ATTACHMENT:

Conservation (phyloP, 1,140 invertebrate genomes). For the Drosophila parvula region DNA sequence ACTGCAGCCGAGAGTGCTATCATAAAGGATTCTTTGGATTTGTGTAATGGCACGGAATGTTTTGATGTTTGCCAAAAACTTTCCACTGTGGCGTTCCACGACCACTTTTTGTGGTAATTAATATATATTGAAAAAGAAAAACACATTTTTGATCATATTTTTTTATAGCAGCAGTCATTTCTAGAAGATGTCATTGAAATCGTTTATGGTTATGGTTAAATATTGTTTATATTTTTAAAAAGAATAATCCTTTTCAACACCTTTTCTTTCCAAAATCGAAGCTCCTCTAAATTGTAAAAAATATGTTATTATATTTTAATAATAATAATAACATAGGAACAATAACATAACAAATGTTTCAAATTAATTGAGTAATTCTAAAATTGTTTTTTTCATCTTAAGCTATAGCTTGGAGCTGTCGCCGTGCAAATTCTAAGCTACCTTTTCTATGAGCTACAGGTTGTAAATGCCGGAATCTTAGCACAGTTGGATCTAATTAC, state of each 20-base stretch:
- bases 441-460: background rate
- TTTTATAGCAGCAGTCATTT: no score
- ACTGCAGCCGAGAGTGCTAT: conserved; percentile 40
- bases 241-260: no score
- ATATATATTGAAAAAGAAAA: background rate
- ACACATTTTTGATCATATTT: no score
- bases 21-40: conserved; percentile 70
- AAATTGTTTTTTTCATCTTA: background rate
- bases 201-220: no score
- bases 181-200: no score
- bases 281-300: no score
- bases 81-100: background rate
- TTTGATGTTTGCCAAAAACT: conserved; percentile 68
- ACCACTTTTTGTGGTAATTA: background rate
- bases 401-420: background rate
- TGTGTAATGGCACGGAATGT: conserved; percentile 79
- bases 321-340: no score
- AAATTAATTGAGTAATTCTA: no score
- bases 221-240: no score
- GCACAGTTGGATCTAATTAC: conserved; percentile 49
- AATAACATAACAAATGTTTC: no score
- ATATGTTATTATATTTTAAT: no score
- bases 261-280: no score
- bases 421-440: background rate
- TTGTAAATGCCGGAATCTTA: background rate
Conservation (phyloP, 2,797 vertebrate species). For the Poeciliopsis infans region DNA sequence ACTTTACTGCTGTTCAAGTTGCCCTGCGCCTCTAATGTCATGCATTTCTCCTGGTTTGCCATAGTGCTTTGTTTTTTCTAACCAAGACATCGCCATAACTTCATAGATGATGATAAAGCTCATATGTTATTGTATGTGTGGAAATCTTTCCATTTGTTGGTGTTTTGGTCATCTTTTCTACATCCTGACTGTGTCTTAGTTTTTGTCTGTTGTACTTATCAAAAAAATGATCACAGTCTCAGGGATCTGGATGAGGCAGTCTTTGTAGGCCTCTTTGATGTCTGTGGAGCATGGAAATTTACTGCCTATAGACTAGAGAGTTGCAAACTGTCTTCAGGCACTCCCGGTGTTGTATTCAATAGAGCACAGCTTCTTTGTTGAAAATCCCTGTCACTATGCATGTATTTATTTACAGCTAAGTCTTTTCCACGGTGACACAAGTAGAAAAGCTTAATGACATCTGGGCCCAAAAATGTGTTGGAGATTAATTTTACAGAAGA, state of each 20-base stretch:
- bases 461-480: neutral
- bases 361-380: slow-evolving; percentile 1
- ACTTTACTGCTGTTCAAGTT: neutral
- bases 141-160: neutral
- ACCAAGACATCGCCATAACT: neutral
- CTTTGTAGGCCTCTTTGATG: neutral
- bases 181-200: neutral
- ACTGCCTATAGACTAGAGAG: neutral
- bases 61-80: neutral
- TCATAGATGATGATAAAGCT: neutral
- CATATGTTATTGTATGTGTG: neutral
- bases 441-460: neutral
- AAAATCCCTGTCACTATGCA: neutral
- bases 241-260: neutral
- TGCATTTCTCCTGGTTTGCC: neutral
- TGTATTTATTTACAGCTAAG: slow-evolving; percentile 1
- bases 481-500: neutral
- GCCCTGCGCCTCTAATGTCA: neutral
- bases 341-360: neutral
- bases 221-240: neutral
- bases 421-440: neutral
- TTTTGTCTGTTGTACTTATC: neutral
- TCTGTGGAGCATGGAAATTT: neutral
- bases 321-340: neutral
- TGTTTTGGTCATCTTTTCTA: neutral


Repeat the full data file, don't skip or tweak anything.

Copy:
Conservation (phyloP, 1,140 invertebrate genomes). For the Drosophila parvula region DNA sequence ACTGCAGCCGAGAGTGCTATCATAAAGGATTCTTTGGATTTGTGTAATGGCACGGAATGTTTTGATGTTTGCCAAAAACTTTCCACTGTGGCGTTCCACGACCACTTTTTGTGGTAATTAATATATATTGAAAAAGAAAAACACATTTTTGATCATATTTTTTTATAGCAGCAGTCATTTCTAGAAGATGTCATTGAAATCGTTTATGGTTATGGTTAAATATTGTTTATATTTTTAAAAAGAATAATCCTTTTCAACACCTTTTCTTTCCAAAATCGAAGCTCCTCTAAATTGTAAAAAATATGTTATTATATTTTAATAATAATAATAACATAGGAACAATAACATAACAAATGTTTCAAATTAATTGAGTAATTCTAAAATTGTTTTTTTCATCTTAAGCTATAGCTTGGAGCTGTCGCCGTGCAAATTCTAAGCTACCTTTTCTATGAGCTACAGGTTGTAAATGCCGGAATCTTAGCACAGTTGGATCTAATTAC, state of each 20-base stretch:
- bases 441-460: background rate
- TTTTATAGCAGCAGTCATTT: no score
- ACTGCAGCCGAGAGTGCTAT: conserved; percentile 40
- bases 241-260: no score
- ATATATATTGAAAAAGAAAA: background rate
- ACACATTTTTGATCATATTT: no score
- bases 21-40: conserved; percentile 70
- AAATTGTTTTTTTCATCTTA: background rate
- bases 201-220: no score
- bases 181-200: no score
- bases 281-300: no score
- bases 81-100: background rate
- TTTGATGTTTGCCAAAAACT: conserved; percentile 68
- ACCACTTTTTGTGGTAATTA: background rate
- bases 401-420: background rate
- TGTGTAATGGCACGGAATGT: conserved; percentile 79
- bases 321-340: no score
- AAATTAATTGAGTAATTCTA: no score
- bases 221-240: no score
- GCACAGTTGGATCTAATTAC: conserved; percentile 49
- AATAACATAACAAATGTTTC: no score
- ATATGTTATTATATTTTAAT: no score
- bases 261-280: no score
- bases 421-440: background rate
- TTGTAAATGCCGGAATCTTA: background rate
Conservation (phyloP, 2,797 vertebrate species). For the Poeciliopsis infans region DNA sequence ACTTTACTGCTGTTCAAGTTGCCCTGCGCCTCTAATGTCATGCATTTCTCCTGGTTTGCCATAGTGCTTTGTTTTTTCTAACCAAGACATCGCCATAACTTCATAGATGATGATAAAGCTCATATGTTATTGTATGTGTGGAAATCTTTCCATTTGTTGGTGTTTTGGTCATCTTTTCTACATCCTGACTGTGTCTTAGTTTTTGTCTGTTGTACTTATCAAAAAAATGATCACAGTCTCAGGGATCTGGATGAGGCAGTCTTTGTAGGCCTCTTTGATGTCTGTGGAGCATGGAAATTTACTGCCTATAGACTAGAGAGTTGCAAACTGTCTTCAGGCACTCCCGGTGTTGTATTCAATAGAGCACAGCTTCTTTGTTGAAAATCCCTGTCACTATGCATGTATTTATTTACAGCTAAGTCTTTTCCACGGTGACACAAGTAGAAAAGCTTAATGACATCTGGGCCCAAAAATGTGTTGGAGATTAATTTTACAGAAGA, state of each 20-base stretch:
- bases 461-480: neutral
- bases 361-380: slow-evolving; percentile 1
- ACTTTACTGCTGTTCAAGTT: neutral
- bases 141-160: neutral
- ACCAAGACATCGCCATAACT: neutral
- CTTTGTAGGCCTCTTTGATG: neutral
- bases 181-200: neutral
- ACTGCCTATAGACTAGAGAG: neutral
- bases 61-80: neutral
- TCATAGATGATGATAAAGCT: neutral
- CATATGTTATTGTATGTGTG: neutral
- bases 441-460: neutral
- AAAATCCCTGTCACTATGCA: neutral
- bases 241-260: neutral
- TGCATTTCTCCTGGTTTGCC: neutral
- TGTATTTATTTACAGCTAAG: slow-evolving; percentile 1
- bases 481-500: neutral
- GCCCTGCGCCTCTAATGTCA: neutral
- bases 341-360: neutral
- bases 221-240: neutral
- bases 421-440: neutral
- TTTTGTCTGTTGTACTTATC: neutral
- TCTGTGGAGCATGGAAATTT: neutral
- bases 321-340: neutral
- TGTTTTGGTCATCTTTTCTA: neutral